“I don’t really know how I feel about that term [bedroom pop], but I do record in a bedroom,” Ruhala said. “I don’t know if it’s really poppy. It’s just like guitar-driven rock ‘n’ roll through the lens of recording at home, so lo-fi is sometimes attached – but I don’t know, I’m not purposefully trying to sound like shit.”
This tour being his longest and first time headlining in the U.S., Ruhala said that it has resulted in close friendships between the two bands – and surprisingly, a lot of nudity.
“Everybody gets naked, really,” Ruhala said. “We were in the car the other day and my guitarist was just playing his gameboy and then he felt the urge to get naked, so he stripped down.”
Other tour antics have included (sorta) trashing a hotel room.
“We kind of – not really – trashed a hotel room the other night, but we got really drunk and busted one of the beds,” Ruhala said. “It wasn’t like a Van Halen kind of trashing where things were actually destroyed; it was more like ‘sorry about this clean up that you gotta do.’”
However, Ruhala doesn’t always live such a lifestyle – he is also a college student, having graduated near the top of his high school class. A type A student in high school, he said that he has learned to relax in college and as a result, has been able to focus more on music.
“If you really wanna pursue music, in the moments that you have free you’ll find yourself gravitating toward your instrument and just playing it,” Ruhala said. “That could be at 2 a.m. after you study, it could be during the day, it could be playing a show. There’s always time.”
However, Ruhala said that instead of sitting down and trying to write a song, the songs tend to come to him.
“I’ll get a chord progression or I’ll have a sentence that could be a chorus line, and it kind of just happens. Usually it has to do with experiences and the song will find me. And sometimes you gotta do some weird stuff to find it,” Ruhala said. “You can’t write a song about heartbreak and not be heartbroken; you can’t write a song about drugs and alcohol without partaking in it. You don’t want to be a poser. And that’s what I’m big on, I just want to write songs that mean something to me and I don’t wanna write fluff, you know?”
Recording and production also play a large part in Ruhala’s creative process. Spoonfed was recorded entirely in an attic, which Ruhala said played an important role in the final product.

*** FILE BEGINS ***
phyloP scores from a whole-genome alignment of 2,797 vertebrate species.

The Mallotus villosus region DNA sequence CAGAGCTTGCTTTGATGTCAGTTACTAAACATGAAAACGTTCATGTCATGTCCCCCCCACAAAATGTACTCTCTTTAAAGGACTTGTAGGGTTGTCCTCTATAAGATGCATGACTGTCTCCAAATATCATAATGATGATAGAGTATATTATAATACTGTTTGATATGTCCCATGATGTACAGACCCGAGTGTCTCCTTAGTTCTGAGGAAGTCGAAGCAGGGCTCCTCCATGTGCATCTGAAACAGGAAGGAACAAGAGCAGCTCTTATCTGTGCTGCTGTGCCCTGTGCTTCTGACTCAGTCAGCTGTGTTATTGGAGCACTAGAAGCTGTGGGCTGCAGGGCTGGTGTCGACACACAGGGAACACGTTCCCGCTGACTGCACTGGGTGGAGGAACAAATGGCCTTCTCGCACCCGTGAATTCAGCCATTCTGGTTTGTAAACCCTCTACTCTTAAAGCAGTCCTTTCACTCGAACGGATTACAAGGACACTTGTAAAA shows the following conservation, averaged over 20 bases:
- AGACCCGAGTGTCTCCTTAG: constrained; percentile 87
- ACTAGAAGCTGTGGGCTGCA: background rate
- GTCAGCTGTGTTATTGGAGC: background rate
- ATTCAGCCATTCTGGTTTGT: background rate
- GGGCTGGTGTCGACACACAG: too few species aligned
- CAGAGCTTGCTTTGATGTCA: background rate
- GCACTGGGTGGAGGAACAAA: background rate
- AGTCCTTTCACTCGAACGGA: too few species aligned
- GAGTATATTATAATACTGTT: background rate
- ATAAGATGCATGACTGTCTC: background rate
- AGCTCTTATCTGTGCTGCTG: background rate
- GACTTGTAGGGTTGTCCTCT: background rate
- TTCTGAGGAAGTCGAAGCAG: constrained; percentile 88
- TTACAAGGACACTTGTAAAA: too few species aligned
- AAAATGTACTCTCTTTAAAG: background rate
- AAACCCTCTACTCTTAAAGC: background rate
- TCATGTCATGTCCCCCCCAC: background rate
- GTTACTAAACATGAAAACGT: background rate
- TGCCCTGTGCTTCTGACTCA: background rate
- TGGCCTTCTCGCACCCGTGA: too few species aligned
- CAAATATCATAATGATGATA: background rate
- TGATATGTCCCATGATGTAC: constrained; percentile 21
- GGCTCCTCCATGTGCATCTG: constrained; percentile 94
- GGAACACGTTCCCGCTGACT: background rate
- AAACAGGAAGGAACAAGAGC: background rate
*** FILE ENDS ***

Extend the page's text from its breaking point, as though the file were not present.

“I’ve done stuff in a studio with other bands, and I can just tell, when you bring an engineer in and pay them, most of the time they’re like ‘this isn’t my own stuff’ so they don’t really care,” Ruhala said. “I want to give [an album] the time that I think it deserves. I’m not too much of a studio wizard but I’m learning every time I do something, and I feel like if I’m happy with it, then that’s really all that matters.”
As the show approached, The Locker Room filled up with around 30 people. BOYO was on first, impressing the crowd with crisp guitar riffs and moody vocals from singer Robert Tilden. As they played, the band members of Hala placed themselves front and center, dancing wildly as a form of encouragement.
A few moments after BOYO’s set ended, Hala took over, and the members of BOYO replaced them in the crowd. Although suffering from a slight cold, Ruhala delivered great vocals and strummed his Epiphone Casino guitar with ease. Hala played six songs in total, contrasting “Problems” from his first EP with recent single “Keep on Loving” and of course, “What Is Love? Tell Me, Is It Easy?”. Midway through the set, Ruhala announced that his parents were in the crowd, having driven from his hometown of Detroit, Michigan. This just added to the already present feeling that being at his show was like being welcomed into a tightly knit group of friends. It was just the right amount of laid-back and intimate, and one couldn’t help but notice the smiles on the faces of almost everyone as they watched Ian Ruhala and his friends play music.
As for what to expect from Hala’s future, there is another album in the works, hopefully to be released next summer. Ruhala said that it will be recorded with all new gear in a different bedroom, and he is looking to change his direction stylistically as well.
“I just want to genre-hop as much as I can. I want it to be the most confusing and incoherent string of songs, but I still want them to blend in some way,” Ruhala said. “I wrote a country song, a sludgy hip-hop song and then I’ve got some poppier songs and some guitar songs. So I just want it to be a mixed bag of pretty much everything because that’s what I’m listening to right now.”
And what exactly is Ruhala listening to right now? Twin Peaks, Lou Reed, The Velvet Underground, and Mason Ramsey (yep, the yodeling Walmart boy).
“I really appreciate [Mason Ramsey]. I don’t get why they’re recording him like they did on ‘Famous’ because if they were to record him in a way that was old school like he is, it would sound so cool,” Ruhala said. “I think probably when he’s like 20 and having a mental breakdown, he will make a fabulous record. And like, it will sound so sick.”
Well, if Ruhala’s prediction comes true and Ramsey does end up making that great record at 20, then I suppose they will have something in common.
In preparation for their Chicago show tomorrow at Metro, I got the chance to talk to Echosmith about their inspirations, upcoming album and how their music has changed since “Cool Kids.”
This interview has been edited and condensed for publication.
ES: As siblings, did you always grow up playing music together? How did the idea of starting
a band come to fruition?
ECHOSMITH: Growing up, we all picked up our instruments fairly early, and at a different times played with at least one of our siblings , but surprisingly, it took us a few years to finally all play together as a band. Our dad got us our first show around 11 years ago. Someone was looking for a young band to play a benefit concert, and our dad volunteered us.